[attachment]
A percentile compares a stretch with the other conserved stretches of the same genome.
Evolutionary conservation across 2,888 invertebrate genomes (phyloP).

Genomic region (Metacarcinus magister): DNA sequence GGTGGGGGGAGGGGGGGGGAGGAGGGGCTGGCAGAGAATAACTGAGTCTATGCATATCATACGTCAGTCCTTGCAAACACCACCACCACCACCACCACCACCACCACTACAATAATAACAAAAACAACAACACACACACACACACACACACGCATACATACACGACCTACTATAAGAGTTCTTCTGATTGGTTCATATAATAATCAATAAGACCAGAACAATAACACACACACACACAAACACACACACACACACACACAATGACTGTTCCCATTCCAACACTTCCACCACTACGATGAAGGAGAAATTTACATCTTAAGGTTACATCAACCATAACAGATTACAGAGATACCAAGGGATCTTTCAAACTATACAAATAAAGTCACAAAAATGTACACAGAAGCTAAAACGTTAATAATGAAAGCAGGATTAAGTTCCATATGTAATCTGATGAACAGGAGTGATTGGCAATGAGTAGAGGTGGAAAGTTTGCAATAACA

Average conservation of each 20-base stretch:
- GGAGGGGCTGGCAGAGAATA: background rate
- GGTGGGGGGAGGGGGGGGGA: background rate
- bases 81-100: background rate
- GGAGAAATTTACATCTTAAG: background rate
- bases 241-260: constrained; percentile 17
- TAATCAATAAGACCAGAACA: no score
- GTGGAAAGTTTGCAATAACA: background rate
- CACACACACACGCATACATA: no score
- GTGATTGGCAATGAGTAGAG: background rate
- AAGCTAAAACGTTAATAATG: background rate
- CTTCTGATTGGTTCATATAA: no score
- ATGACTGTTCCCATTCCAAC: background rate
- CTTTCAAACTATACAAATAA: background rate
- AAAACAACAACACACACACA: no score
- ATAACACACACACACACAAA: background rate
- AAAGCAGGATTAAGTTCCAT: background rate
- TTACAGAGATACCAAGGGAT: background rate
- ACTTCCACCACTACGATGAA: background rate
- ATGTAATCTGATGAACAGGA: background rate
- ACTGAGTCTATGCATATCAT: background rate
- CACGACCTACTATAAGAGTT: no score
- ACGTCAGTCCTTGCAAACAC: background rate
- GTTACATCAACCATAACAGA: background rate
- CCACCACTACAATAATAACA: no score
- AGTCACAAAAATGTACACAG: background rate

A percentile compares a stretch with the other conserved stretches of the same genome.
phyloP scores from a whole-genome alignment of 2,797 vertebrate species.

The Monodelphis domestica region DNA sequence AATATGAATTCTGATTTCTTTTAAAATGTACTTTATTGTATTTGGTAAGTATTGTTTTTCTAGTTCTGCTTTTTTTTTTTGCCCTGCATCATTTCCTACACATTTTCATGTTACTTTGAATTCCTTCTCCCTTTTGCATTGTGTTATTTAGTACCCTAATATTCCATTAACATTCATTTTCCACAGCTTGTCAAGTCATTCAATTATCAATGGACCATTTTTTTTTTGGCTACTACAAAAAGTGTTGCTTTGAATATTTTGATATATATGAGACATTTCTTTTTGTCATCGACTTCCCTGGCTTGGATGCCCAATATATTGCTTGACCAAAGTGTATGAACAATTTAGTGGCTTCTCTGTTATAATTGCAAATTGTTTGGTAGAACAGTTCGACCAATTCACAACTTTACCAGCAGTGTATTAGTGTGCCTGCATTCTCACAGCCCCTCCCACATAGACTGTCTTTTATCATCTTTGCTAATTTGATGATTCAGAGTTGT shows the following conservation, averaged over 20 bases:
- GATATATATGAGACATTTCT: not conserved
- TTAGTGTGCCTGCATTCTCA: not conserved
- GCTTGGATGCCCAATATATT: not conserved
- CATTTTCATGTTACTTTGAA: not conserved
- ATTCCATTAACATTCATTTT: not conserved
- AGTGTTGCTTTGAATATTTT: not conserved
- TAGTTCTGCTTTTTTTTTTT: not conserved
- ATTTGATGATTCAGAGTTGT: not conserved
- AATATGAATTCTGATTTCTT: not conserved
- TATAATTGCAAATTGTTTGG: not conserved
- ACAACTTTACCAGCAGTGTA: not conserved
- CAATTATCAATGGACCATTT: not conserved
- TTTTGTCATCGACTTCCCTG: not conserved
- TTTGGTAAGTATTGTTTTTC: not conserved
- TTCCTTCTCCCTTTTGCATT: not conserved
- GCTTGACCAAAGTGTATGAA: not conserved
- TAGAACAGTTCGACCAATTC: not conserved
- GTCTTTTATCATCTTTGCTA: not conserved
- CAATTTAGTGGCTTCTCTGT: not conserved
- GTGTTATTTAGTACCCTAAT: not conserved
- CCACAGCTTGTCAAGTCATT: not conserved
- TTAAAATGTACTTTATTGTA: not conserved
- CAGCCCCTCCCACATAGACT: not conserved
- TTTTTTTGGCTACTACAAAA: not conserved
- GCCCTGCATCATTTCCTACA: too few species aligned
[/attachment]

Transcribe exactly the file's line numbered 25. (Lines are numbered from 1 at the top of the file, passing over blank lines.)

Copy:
- CACGACCTACTATAAGAGTT: no score